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The Revised Starling Principle and Its Relevance to Perioperative Fluid Management

  • C. Charles MichelEmail author
  • Kenton P. Arkill
  • FitzRoy E. Curry
Chapter

Abstract

The Starling Principle states that fluid movements between blood and the tissue are determined by differences in hydrostatic and colloid osmotic pressures between plasma inside the microvessels and fluid outside them. While experimental evidence has established the general validity of Starling Principle, difficulties in interpreting it quantitatively became apparent when measurements of interstitial fluid (ISF) hydrostatic and colloid osmotic pressures became possible. The revised interpretation recognizes that since vessel walls are permeable to macromolecules, a static equilibrium resulting from the balance of pressures cannot be achieved. Colloid osmotic pressure differences between plasma and interstitial fluid depend on low levels of filtration in most tissues. Plasma volume is maintained as a steady state with fluid loss by filtration being roughly matched by fluid gains from lymph. These differences in colloid osmotic pressure that determine blood-tissue fluid exchange are those across the ultrafilter in vessels walls, namely, the glycocalyx on the luminal surface of vascular endothelium. These differences are distinct from those between mean values of plasma and interstitial fluid since most macromolecules do not pass through the intact glycocalyx. Unlike transient changes, steady state fluid transport is nonlinear with changes in microvascular pressure. This nonlinearity predicts differing effects of the dilution of plasma protein depending on mean microvascular pressures, with increased transcapillary filtration when pressures are similar to plasma colloid osmotic pressure but negligible filtration at low pressures. Since pulmonary capillary pressures are low, monitoring plasma colloid osmotic pressure during large crystalloid infusions may be useful in averting pulmonary edema.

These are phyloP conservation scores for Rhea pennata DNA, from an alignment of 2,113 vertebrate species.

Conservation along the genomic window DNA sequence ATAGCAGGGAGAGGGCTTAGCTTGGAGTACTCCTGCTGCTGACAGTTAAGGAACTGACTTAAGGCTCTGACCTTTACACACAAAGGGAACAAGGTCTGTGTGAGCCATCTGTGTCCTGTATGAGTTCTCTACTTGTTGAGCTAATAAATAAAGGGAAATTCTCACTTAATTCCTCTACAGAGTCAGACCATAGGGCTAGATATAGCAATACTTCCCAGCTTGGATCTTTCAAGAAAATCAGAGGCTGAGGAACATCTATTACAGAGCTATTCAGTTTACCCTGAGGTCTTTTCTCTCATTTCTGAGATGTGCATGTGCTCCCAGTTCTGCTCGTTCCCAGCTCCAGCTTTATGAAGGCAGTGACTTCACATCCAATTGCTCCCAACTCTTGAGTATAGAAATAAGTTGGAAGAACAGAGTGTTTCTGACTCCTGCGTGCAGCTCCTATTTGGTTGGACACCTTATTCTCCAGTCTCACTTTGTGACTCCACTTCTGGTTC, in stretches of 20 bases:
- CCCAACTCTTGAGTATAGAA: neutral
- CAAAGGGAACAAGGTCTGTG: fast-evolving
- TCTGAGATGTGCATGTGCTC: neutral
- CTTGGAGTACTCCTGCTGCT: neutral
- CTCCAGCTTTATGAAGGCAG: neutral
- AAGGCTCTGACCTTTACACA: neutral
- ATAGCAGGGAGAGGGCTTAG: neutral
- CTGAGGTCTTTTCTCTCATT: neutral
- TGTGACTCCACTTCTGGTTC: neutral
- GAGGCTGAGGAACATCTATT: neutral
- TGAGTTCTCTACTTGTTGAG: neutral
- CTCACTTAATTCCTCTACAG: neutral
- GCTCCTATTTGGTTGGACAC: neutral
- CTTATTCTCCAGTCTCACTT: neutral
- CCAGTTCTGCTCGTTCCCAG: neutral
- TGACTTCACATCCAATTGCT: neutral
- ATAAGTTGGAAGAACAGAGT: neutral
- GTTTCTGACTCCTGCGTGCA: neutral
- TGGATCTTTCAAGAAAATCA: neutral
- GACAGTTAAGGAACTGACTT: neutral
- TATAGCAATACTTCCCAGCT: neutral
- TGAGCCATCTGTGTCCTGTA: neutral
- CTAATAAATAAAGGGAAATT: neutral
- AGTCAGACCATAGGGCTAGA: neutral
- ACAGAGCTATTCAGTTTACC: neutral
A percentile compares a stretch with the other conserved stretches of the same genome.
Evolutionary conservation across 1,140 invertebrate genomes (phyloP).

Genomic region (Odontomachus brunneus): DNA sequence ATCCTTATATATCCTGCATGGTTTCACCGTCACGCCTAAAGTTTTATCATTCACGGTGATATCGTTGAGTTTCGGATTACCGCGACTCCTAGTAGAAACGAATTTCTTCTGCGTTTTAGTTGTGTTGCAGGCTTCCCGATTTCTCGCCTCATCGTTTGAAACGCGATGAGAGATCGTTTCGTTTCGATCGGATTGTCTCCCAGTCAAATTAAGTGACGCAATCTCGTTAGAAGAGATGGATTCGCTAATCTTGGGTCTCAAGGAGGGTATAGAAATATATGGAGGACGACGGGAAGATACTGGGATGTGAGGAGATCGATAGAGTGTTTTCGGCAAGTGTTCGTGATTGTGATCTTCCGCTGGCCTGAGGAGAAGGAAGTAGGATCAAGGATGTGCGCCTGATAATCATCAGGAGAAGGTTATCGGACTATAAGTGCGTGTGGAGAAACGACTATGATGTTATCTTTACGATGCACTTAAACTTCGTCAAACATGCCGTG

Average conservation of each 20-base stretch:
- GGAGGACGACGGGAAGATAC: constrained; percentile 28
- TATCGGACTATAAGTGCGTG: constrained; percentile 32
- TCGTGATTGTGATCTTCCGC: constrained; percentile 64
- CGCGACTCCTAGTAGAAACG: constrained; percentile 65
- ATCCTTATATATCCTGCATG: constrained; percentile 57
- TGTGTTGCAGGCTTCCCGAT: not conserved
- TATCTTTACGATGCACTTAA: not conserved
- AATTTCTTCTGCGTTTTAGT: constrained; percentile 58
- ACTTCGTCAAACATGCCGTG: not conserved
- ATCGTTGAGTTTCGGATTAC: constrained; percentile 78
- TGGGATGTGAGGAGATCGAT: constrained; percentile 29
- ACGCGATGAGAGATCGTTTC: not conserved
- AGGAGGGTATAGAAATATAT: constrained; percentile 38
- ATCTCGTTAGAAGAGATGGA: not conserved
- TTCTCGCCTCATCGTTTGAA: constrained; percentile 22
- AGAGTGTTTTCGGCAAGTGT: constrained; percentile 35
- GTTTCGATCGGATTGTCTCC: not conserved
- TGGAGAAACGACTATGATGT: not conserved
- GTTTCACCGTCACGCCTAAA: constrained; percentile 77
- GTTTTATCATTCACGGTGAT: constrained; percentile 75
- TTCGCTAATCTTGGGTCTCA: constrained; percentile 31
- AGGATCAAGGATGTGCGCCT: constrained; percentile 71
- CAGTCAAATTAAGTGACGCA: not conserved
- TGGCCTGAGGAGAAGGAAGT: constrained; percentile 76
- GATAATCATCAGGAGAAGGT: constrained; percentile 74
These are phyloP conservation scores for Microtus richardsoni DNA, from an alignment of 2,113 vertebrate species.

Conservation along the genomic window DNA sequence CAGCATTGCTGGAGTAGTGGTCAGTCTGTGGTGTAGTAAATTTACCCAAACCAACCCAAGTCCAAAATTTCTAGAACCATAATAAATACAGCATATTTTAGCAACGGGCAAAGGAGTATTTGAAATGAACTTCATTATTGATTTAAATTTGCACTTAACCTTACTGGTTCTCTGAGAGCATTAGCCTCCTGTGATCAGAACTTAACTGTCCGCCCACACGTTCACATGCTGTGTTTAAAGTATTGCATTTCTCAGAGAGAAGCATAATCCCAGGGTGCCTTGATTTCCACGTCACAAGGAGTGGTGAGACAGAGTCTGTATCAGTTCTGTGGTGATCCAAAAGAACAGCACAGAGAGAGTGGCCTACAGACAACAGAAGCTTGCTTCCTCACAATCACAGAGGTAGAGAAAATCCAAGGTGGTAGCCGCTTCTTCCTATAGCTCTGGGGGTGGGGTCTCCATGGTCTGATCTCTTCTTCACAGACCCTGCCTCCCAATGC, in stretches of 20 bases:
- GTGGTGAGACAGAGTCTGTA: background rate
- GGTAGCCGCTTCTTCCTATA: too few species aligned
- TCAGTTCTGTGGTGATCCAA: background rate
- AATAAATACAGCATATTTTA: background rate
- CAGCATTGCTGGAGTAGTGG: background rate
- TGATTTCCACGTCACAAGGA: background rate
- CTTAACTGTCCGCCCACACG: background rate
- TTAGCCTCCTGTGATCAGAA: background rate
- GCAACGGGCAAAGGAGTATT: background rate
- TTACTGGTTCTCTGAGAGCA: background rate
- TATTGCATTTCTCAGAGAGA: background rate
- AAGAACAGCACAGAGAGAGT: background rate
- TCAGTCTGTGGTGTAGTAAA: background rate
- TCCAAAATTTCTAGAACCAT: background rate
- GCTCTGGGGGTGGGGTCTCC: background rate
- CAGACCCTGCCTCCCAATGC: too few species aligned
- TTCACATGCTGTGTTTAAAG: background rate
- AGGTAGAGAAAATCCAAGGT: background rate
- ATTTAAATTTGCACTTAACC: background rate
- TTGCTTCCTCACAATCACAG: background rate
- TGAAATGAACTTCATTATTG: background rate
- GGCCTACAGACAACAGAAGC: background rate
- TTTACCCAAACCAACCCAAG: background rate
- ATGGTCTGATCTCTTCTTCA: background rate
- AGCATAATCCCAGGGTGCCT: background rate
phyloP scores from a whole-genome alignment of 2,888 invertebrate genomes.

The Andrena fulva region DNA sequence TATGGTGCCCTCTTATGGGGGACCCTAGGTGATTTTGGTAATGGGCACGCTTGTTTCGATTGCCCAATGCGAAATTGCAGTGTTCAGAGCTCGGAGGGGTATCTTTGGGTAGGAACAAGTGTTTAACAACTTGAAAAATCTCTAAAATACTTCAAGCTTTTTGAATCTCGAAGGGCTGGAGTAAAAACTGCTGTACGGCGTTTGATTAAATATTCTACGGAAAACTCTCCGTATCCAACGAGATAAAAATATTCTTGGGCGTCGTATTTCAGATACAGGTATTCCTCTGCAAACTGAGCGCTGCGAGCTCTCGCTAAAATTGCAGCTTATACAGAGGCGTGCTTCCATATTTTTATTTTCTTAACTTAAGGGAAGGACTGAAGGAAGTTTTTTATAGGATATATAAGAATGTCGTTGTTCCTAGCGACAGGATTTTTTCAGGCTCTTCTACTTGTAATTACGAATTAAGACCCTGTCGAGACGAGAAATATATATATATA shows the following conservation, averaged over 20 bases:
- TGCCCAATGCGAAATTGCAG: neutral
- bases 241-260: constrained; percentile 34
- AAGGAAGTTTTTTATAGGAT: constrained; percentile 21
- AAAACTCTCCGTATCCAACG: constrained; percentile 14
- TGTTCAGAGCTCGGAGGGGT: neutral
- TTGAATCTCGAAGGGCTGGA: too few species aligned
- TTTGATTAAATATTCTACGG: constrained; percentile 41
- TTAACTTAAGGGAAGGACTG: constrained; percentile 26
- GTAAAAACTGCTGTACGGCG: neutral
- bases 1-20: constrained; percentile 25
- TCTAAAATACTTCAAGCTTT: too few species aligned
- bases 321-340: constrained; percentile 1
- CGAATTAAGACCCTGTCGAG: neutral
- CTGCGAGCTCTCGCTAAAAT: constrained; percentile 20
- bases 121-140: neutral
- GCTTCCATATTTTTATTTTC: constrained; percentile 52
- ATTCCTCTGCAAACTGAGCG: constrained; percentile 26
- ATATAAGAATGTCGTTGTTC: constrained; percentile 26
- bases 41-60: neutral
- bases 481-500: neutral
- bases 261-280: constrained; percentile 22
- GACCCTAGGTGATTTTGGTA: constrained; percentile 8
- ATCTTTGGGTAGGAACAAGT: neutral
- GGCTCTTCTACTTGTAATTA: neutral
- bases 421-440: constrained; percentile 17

Keywords

Starling Principle Fluid exchange Colloid osmotic pressure Microvascular pressure Hydraulic permeability Permeability to macromolecules Reflection coefficient Glycocalyx Permeability to macromolecules Colloid infusion Crystalloid infusion 

Notes

Acknowledgment

KPA would like to acknowledge the British Heart Foundation (PG/15/37/31438) and the Bizkaia Tallent Fellowship Scheme (AYD-000-256).

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Copyright information

© Springer International Publishing Switzerland 2016

Authors and Affiliations

  • C. Charles Michel
    • 1
    Email author
  • Kenton P. Arkill
    • 2
    • 3
  • FitzRoy E. Curry
    • 4
  1. 1.Department of BioengineeringImperial CollegeLondonUK
  2. 2.School of MedicineUniversity of NottinghamNottinghamUK
  3. 3.Biofisika Institute (CSIC UPV/EHU) and Research Centre for Experimental Marine Biology and BiotechnologyUniversity of the Basque CountryBilbaoSpain
  4. 4.Department of Physiology and Membrane Biology, and Biomedical EngineeringSchool of Medicine, University of California, DavisDavisUSA

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